Elk follow a hay wagon as feed is spread out at a Game and Fish feedground. (provided/Mark Gocke/Wyoming Game and Fish Department)

The Wyoming Game and Fish Department last week wrapped up a six-town tour aimed at launching stakeholder groups to generate “new ideas for management” of Wyoming’s 22 elk feedgrounds, where chronic wasting disease threatens some 14,000 elk.

Wildlife managers hope the meetings from Rock Springs to Jackson will encourage citizen stakeholders to volunteer for an 18-month effort that could lead to a new paradigm for managing the winter feedgrounds. In the face of fatal, incurable CWD, Game and Fish may not continue business as usual, officials said as they called for citizen participants.

“We need to look differently [at] things we have done in the past,” Brad Hovinga, Jackson regional wildlife supervisor, told residents in Jackson last week. That raises questions about the future of elk west of the Continental Divide, where feeders dole out hay, concentrating wildlife in a way that can accelerate disease spread.

The agency will impanel groups of stakeholders to undertake a “shared learning” experience, Hovinga said. Unlike some other citizen-engagement processes the state has undertaken, this one won’t be consensus-driven, requiring all stakeholders to agree on each point.

The department wants to consider “multiple perspectives” during the development of the plan, Scott Edberg, Game and Fish deputy chief of wildlife, said in a statement. Stakeholder perspectives and recommendations will be “put into the Game and Fish hands,” Tara Kuipers, a consultant from Cody who facilitated the meetings, told Jackson participants.

The Game and Fish Department would draft  a new feedground plan to be presented to the Wyoming Game and Fish commissioners for adoption. The agency would hold public hearings, officials said.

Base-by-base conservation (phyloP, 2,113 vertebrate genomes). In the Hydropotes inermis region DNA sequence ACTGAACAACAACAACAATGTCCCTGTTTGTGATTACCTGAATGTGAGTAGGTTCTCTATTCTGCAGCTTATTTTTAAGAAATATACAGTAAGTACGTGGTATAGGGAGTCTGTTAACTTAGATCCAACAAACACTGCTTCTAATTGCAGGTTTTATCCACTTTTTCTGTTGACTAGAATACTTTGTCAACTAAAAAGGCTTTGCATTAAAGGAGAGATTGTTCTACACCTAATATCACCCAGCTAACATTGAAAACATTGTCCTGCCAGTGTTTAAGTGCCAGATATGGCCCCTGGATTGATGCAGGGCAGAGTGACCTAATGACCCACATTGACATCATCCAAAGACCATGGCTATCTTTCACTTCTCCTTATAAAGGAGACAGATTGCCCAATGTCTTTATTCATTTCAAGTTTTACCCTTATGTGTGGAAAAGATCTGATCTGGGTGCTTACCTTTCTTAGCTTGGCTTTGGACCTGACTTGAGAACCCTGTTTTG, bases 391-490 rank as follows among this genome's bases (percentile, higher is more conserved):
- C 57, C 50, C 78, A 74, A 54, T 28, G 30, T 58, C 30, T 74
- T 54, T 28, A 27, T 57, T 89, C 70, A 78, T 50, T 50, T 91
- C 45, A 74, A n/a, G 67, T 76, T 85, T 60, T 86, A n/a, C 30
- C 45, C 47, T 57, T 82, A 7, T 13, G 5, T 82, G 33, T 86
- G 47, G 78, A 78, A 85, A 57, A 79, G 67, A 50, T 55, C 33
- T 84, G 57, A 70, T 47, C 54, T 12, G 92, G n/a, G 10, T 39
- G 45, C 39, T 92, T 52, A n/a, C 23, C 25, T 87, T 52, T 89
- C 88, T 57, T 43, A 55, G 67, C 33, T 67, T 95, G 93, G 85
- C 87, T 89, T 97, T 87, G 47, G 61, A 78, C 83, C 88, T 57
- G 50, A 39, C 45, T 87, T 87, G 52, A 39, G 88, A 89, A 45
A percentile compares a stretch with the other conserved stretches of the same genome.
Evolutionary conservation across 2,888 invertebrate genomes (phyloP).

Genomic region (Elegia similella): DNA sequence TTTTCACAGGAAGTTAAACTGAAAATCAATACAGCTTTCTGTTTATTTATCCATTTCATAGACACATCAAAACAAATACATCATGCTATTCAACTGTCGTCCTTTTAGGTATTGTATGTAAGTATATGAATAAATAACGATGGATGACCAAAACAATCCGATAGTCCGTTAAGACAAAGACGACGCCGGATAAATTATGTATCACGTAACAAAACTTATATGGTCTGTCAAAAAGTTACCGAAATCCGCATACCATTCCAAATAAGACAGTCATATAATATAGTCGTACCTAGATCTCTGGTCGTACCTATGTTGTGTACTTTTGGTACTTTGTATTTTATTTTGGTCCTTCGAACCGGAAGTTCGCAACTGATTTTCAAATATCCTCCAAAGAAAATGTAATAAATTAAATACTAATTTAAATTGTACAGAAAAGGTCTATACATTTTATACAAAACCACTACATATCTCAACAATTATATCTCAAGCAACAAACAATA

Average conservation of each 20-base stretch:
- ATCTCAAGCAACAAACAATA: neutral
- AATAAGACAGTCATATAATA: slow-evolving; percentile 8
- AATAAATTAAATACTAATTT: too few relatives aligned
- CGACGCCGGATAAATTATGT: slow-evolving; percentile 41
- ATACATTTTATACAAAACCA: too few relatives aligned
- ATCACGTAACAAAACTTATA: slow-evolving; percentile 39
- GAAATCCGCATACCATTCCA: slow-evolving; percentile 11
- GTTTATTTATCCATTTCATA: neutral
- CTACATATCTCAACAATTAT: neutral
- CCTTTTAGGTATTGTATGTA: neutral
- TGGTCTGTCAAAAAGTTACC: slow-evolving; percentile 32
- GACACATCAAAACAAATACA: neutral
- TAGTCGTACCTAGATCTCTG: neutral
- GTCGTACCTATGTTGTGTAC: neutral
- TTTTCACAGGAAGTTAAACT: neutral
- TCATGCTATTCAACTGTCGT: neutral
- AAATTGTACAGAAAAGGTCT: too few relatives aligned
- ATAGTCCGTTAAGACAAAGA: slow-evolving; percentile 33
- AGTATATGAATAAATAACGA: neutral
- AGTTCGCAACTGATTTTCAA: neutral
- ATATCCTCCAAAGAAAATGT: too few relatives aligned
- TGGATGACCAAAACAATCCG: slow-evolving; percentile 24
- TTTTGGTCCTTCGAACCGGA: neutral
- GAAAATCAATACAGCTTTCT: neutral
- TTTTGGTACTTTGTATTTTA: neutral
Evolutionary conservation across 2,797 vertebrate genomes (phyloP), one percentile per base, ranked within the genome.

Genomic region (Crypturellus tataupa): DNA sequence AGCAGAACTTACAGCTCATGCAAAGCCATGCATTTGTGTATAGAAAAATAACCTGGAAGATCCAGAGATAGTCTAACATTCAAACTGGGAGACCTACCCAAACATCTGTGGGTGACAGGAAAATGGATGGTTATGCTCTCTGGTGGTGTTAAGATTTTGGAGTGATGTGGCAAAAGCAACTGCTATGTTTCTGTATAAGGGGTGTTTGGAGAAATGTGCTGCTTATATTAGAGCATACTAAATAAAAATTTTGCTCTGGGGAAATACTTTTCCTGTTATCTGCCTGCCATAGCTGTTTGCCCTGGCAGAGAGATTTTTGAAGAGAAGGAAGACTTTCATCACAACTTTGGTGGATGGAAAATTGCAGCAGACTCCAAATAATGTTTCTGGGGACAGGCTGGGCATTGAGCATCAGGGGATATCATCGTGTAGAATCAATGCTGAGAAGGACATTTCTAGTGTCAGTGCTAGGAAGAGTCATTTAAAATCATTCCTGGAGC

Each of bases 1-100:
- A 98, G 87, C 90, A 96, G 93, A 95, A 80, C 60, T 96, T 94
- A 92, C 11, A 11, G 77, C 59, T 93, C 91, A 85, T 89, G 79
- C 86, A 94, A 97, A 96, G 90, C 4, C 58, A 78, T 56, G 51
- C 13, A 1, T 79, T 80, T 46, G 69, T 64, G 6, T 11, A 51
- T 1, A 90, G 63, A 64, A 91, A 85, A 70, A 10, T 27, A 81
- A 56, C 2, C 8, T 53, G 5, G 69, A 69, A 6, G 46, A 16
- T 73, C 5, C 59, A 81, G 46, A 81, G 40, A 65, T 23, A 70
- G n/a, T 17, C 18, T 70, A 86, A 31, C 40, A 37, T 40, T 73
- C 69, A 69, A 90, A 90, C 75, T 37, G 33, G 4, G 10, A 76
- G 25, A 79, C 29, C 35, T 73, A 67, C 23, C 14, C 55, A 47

The goal is a plan that would address social, biological, political and economic problems and benefits of feeding, Game and Fish officials have stated.

“This is not a process to close feedgrounds,” Hovinga said. “It’s not a process to ensure that we always keep them open. But everything in between, everything’s on the table.”

100 years of feeding

Some conservationists believe Wyoming should act immediately to prevent CWD from spreading among elk, but closing feedgrounds would upset a system to which both wildlife, ranchers, hunters and the public have grown accustomed. Because of feedgrounds, elk no longer follow traditional migration patterns that took them from summer to winter ranges and back again.

Feedgrounds keep elk numbers up and the wildlife away from winter cattle feeding operations and highways. Closing feedgrounds would send hundreds of animals to private ranches and stock feedlines and could cause many elk to starve, critics of such ideas say.

There is no vaccine and no cure for CWD, a somewhat mysterious ailment that attacks the central nervous system causing an animal to slowly wither.

John Fandek guides his horse team while feeding about 1,000 elk at the Black Butte Feedground in the Upper Green River Basin on Feb. 28, 2021. (Angus M. Thuermer, Jr/WyoFile)

As it wrestles with such issues, the Game and Fish Department expects to appoint members to stakeholder groups soon. The agency is hoping for 10-12 members in each group, representing everything from outfitters and guides, elected officials, academia and others, agency spokesman Mark Gocke in Jackson said.